My point is, it's Olympics time. (Hallelujah! We're fired up in the younger Taylor household.) These athletes "succeed" because they've trained their whole selves: body, mind, emotions, etc. Whether they win the gold or not is another matter. And while we shouldn't regard our Christian life as a competition, I think there's plenty we can learn from these athletes.
For them there's a dailyness. There is a rhythm to keep them from burning out. There's a plan. There's a vision that compels them to press through the pain. We need something comparable. We need to help our people, in my case artists, to identify and then learn how to practice a range of disciplines that would help them become the kind of disciples that Jesus is in the business of making. It's not about talent or personality, it's about disciplines. Willard puts it this way:
"No one ever says, 'If you want to be a great athlete, go vault eighteen feet, run the mile under four minutes', or 'If you want to be a great musician, play the Beethoven violin concerto'. Instead we advise the young artist or athlete to enter a certain kind of overall life, one involving deep associations with qualified people as well as rigorously scheduled time, diet, and activity for the mind and body."
The disciplines--spiritual, artistic, intellectual, emotional, physical, relational, imaginative, sexual, practical, financial, and so on--will together re-habituate every part of our whole self towards Christ's good order so that we can become persons who are integrated and able to flourish and for each of us uniquely, to radiate the glory that God has bestowed in us.
That's easier said than done, I realize. But I agree with Chesterton: "Christianity has not so much been tried and found wanting, as it has been found difficult and left untried." What I'm beginning to envision is a demanding model for discipleship. It will certainly force us to slow down and to think long term, and I don't think that's the easiest think for us Americans. It's not for me.
But what's the alternative? Artists who succeed immensely but are a wreck at home? Artists who lead worship excellently and are therefore looooved by the whole congregation, but who are unteachable, insecure and defensive? Artists who produce great work but feel ruled by depression or even, ironically, sloth? Artists who responsibly practice their craft, but whose careless management of their money sabotages great progress? I've seen it happen plenty. And I've found myself saying often, What does it profit an artist to gain the whole world (however they measure that) and yet forfeit their soul? I've had to question how I do my pastoring. Am I really pastoring artists well? I can create activities for artists--art festivals, film festivals, art exhibits, performing art laboratories. But is this primarily what they need?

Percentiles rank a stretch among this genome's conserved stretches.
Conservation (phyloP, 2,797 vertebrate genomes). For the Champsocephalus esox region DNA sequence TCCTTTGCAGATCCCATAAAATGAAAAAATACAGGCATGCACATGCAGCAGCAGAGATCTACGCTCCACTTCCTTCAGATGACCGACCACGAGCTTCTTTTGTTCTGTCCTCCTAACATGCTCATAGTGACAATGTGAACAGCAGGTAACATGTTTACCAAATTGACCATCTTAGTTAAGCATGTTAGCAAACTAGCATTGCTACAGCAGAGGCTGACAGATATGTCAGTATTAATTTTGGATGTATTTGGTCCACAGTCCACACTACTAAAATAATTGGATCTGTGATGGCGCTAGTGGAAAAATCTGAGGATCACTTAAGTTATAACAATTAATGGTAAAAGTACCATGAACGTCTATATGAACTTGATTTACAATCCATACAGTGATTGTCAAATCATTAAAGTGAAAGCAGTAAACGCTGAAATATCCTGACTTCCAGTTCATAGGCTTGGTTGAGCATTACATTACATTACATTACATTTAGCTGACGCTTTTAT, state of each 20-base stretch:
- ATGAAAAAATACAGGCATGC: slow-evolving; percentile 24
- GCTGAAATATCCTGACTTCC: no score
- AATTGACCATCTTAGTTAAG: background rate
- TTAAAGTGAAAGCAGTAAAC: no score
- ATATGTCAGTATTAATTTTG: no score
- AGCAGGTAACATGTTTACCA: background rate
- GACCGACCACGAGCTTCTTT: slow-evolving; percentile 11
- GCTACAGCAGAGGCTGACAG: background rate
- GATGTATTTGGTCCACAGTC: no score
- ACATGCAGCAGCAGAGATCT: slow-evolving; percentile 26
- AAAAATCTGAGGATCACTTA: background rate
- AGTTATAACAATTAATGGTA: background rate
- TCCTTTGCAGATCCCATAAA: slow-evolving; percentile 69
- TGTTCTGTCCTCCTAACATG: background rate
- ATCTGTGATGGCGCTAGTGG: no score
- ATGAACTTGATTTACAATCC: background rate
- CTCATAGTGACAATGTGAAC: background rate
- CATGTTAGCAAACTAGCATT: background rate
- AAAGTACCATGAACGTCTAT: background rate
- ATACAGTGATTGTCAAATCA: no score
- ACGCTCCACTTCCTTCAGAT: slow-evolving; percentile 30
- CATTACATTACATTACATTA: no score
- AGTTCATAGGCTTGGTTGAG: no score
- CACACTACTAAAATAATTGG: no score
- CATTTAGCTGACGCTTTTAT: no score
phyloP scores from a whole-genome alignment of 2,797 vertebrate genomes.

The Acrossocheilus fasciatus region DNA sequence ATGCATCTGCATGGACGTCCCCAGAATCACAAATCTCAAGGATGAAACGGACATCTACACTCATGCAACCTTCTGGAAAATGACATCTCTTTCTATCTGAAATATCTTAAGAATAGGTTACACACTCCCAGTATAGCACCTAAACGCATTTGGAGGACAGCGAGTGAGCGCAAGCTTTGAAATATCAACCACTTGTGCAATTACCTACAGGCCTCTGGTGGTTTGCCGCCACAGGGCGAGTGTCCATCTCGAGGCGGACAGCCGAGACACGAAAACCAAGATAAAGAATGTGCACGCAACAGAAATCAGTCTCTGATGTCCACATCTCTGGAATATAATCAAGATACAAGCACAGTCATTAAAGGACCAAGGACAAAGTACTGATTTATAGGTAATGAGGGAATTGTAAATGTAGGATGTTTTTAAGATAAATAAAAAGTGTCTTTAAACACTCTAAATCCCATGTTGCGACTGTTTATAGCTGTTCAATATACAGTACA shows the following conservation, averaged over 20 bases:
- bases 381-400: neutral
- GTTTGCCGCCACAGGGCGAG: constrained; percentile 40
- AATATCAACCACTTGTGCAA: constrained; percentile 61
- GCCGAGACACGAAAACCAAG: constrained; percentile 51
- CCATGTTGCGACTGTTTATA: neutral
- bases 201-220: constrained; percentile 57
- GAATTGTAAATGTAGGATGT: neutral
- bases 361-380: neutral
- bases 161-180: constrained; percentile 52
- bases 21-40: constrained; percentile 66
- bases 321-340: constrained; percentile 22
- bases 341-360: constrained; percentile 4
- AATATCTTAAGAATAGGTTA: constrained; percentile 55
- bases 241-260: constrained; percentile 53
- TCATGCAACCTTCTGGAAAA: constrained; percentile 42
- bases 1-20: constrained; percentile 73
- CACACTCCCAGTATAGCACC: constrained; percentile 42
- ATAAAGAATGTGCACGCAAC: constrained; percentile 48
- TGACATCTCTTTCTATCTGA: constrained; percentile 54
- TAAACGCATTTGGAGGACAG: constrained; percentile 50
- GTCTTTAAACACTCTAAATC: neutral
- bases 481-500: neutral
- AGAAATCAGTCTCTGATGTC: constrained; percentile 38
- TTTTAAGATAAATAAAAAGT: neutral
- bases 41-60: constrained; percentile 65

Maybe they need to figure out how to love God with all their heart, mind, body and soul, and then do whatever they please. Too often our life's intention is a mile away from our way of life. Again Willard:
"Some people would genuinely like to pay their bills and be financially responsible, but they are unwilling to lead the total life that would make that possible. Others would like to have friends and an interesting social life, but they will not adapt themselves so that they become the kind of people for whom such things 'come naturally'."
I don't yet know how to do this "whole life" discipleship. I'm not sure what it will require to help artists develop a wholistic range of disciplines so that they can become the kind of persons who produce fruit that is "good for food and pleasing to the eyes," useful and beautiful, nourishing to body and soul.
The more interesting question is, What would inspire an artist to embrace such a multi-disciplined life? What would make him or her want to do this? That's the 64,000-dollar question.
I hope to make a good go of it at the art conference in Nashville.
In the meantime, here is a church marquee that only God knows what it means. What in heaven's name are they trying to say? And this one is in my neighborhood. Cracks me up.